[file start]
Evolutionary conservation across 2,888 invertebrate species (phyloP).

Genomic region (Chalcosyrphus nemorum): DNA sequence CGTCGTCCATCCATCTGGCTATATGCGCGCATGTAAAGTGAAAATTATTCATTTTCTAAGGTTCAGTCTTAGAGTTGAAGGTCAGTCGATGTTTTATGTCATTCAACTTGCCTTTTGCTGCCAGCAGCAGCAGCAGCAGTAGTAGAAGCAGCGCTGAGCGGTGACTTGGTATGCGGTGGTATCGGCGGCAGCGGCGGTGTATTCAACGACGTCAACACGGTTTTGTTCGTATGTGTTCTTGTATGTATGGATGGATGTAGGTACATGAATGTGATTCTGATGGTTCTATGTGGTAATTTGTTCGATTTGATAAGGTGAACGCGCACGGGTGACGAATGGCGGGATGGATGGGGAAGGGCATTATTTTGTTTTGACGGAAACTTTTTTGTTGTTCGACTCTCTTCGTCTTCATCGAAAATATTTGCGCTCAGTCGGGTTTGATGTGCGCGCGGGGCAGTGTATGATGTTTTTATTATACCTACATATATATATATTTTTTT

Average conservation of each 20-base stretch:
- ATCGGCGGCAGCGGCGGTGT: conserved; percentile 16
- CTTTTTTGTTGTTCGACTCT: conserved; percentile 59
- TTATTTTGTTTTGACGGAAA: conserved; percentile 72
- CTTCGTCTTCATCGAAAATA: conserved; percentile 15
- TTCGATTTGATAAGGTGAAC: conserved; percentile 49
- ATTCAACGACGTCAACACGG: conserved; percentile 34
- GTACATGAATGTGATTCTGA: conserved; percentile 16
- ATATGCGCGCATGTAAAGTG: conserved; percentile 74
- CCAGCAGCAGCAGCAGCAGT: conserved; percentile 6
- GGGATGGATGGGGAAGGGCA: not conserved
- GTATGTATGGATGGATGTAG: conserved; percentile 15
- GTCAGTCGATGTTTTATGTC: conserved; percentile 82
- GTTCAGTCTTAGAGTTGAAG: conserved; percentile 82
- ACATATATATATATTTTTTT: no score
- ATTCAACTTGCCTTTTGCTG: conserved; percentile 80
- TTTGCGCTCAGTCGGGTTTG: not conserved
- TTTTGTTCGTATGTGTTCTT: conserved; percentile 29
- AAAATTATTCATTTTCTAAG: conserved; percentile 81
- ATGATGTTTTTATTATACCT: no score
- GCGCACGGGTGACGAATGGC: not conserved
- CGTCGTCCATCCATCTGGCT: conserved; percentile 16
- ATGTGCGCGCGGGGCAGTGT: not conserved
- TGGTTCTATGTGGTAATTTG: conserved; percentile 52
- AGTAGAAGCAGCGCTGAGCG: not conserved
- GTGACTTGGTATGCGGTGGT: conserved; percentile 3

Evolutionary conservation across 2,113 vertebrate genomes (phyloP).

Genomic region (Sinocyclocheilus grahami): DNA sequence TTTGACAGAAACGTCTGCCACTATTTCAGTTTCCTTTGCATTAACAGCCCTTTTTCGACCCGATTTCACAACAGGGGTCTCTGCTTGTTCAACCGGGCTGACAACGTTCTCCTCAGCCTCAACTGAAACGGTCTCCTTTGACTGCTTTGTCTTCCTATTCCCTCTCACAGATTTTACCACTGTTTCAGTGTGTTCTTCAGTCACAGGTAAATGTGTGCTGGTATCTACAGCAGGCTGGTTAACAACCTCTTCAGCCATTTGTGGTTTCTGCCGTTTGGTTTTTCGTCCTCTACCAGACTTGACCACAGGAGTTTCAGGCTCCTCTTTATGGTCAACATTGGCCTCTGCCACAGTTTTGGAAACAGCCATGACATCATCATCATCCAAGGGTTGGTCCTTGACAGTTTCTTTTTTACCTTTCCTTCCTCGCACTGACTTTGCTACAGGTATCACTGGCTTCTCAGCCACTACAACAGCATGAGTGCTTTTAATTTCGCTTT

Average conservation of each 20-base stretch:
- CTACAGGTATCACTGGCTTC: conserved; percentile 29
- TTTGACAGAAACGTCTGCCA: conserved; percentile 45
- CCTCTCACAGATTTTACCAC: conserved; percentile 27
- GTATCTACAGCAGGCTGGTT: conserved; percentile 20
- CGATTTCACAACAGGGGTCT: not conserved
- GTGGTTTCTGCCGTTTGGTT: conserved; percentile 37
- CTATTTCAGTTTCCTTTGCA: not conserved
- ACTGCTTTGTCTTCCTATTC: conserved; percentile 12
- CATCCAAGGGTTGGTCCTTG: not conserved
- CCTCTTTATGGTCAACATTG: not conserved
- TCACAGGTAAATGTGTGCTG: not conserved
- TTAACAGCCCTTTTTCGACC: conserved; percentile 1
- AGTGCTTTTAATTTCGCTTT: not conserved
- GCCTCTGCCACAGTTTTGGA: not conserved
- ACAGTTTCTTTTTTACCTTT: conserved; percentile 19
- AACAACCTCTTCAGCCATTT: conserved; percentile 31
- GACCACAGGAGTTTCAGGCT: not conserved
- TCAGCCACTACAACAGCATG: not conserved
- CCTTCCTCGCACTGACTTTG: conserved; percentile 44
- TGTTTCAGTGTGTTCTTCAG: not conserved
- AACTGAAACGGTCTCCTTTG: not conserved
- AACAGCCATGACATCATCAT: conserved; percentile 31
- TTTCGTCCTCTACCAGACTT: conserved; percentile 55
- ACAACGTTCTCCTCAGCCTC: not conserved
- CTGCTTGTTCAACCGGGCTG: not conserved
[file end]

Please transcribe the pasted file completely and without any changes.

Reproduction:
Evolutionary conservation across 2,888 invertebrate species (phyloP).

Genomic region (Chalcosyrphus nemorum): DNA sequence CGTCGTCCATCCATCTGGCTATATGCGCGCATGTAAAGTGAAAATTATTCATTTTCTAAGGTTCAGTCTTAGAGTTGAAGGTCAGTCGATGTTTTATGTCATTCAACTTGCCTTTTGCTGCCAGCAGCAGCAGCAGCAGTAGTAGAAGCAGCGCTGAGCGGTGACTTGGTATGCGGTGGTATCGGCGGCAGCGGCGGTGTATTCAACGACGTCAACACGGTTTTGTTCGTATGTGTTCTTGTATGTATGGATGGATGTAGGTACATGAATGTGATTCTGATGGTTCTATGTGGTAATTTGTTCGATTTGATAAGGTGAACGCGCACGGGTGACGAATGGCGGGATGGATGGGGAAGGGCATTATTTTGTTTTGACGGAAACTTTTTTGTTGTTCGACTCTCTTCGTCTTCATCGAAAATATTTGCGCTCAGTCGGGTTTGATGTGCGCGCGGGGCAGTGTATGATGTTTTTATTATACCTACATATATATATATTTTTTT

Average conservation of each 20-base stretch:
- ATCGGCGGCAGCGGCGGTGT: conserved; percentile 16
- CTTTTTTGTTGTTCGACTCT: conserved; percentile 59
- TTATTTTGTTTTGACGGAAA: conserved; percentile 72
- CTTCGTCTTCATCGAAAATA: conserved; percentile 15
- TTCGATTTGATAAGGTGAAC: conserved; percentile 49
- ATTCAACGACGTCAACACGG: conserved; percentile 34
- GTACATGAATGTGATTCTGA: conserved; percentile 16
- ATATGCGCGCATGTAAAGTG: conserved; percentile 74
- CCAGCAGCAGCAGCAGCAGT: conserved; percentile 6
- GGGATGGATGGGGAAGGGCA: not conserved
- GTATGTATGGATGGATGTAG: conserved; percentile 15
- GTCAGTCGATGTTTTATGTC: conserved; percentile 82
- GTTCAGTCTTAGAGTTGAAG: conserved; percentile 82
- ACATATATATATATTTTTTT: no score
- ATTCAACTTGCCTTTTGCTG: conserved; percentile 80
- TTTGCGCTCAGTCGGGTTTG: not conserved
- TTTTGTTCGTATGTGTTCTT: conserved; percentile 29
- AAAATTATTCATTTTCTAAG: conserved; percentile 81
- ATGATGTTTTTATTATACCT: no score
- GCGCACGGGTGACGAATGGC: not conserved
- CGTCGTCCATCCATCTGGCT: conserved; percentile 16
- ATGTGCGCGCGGGGCAGTGT: not conserved
- TGGTTCTATGTGGTAATTTG: conserved; percentile 52
- AGTAGAAGCAGCGCTGAGCG: not conserved
- GTGACTTGGTATGCGGTGGT: conserved; percentile 3

Evolutionary conservation across 2,113 vertebrate genomes (phyloP).

Genomic region (Sinocyclocheilus grahami): DNA sequence TTTGACAGAAACGTCTGCCACTATTTCAGTTTCCTTTGCATTAACAGCCCTTTTTCGACCCGATTTCACAACAGGGGTCTCTGCTTGTTCAACCGGGCTGACAACGTTCTCCTCAGCCTCAACTGAAACGGTCTCCTTTGACTGCTTTGTCTTCCTATTCCCTCTCACAGATTTTACCACTGTTTCAGTGTGTTCTTCAGTCACAGGTAAATGTGTGCTGGTATCTACAGCAGGCTGGTTAACAACCTCTTCAGCCATTTGTGGTTTCTGCCGTTTGGTTTTTCGTCCTCTACCAGACTTGACCACAGGAGTTTCAGGCTCCTCTTTATGGTCAACATTGGCCTCTGCCACAGTTTTGGAAACAGCCATGACATCATCATCATCCAAGGGTTGGTCCTTGACAGTTTCTTTTTTACCTTTCCTTCCTCGCACTGACTTTGCTACAGGTATCACTGGCTTCTCAGCCACTACAACAGCATGAGTGCTTTTAATTTCGCTTT

Average conservation of each 20-base stretch:
- CTACAGGTATCACTGGCTTC: conserved; percentile 29
- TTTGACAGAAACGTCTGCCA: conserved; percentile 45
- CCTCTCACAGATTTTACCAC: conserved; percentile 27
- GTATCTACAGCAGGCTGGTT: conserved; percentile 20
- CGATTTCACAACAGGGGTCT: not conserved
- GTGGTTTCTGCCGTTTGGTT: conserved; percentile 37
- CTATTTCAGTTTCCTTTGCA: not conserved
- ACTGCTTTGTCTTCCTATTC: conserved; percentile 12
- CATCCAAGGGTTGGTCCTTG: not conserved
- CCTCTTTATGGTCAACATTG: not conserved
- TCACAGGTAAATGTGTGCTG: not conserved
- TTAACAGCCCTTTTTCGACC: conserved; percentile 1
- AGTGCTTTTAATTTCGCTTT: not conserved
- GCCTCTGCCACAGTTTTGGA: not conserved
- ACAGTTTCTTTTTTACCTTT: conserved; percentile 19
- AACAACCTCTTCAGCCATTT: conserved; percentile 31
- GACCACAGGAGTTTCAGGCT: not conserved
- TCAGCCACTACAACAGCATG: not conserved
- CCTTCCTCGCACTGACTTTG: conserved; percentile 44
- TGTTTCAGTGTGTTCTTCAG: not conserved
- AACTGAAACGGTCTCCTTTG: not conserved
- AACAGCCATGACATCATCAT: conserved; percentile 31
- TTTCGTCCTCTACCAGACTT: conserved; percentile 55
- ACAACGTTCTCCTCAGCCTC: not conserved
- CTGCTTGTTCAACCGGGCTG: not conserved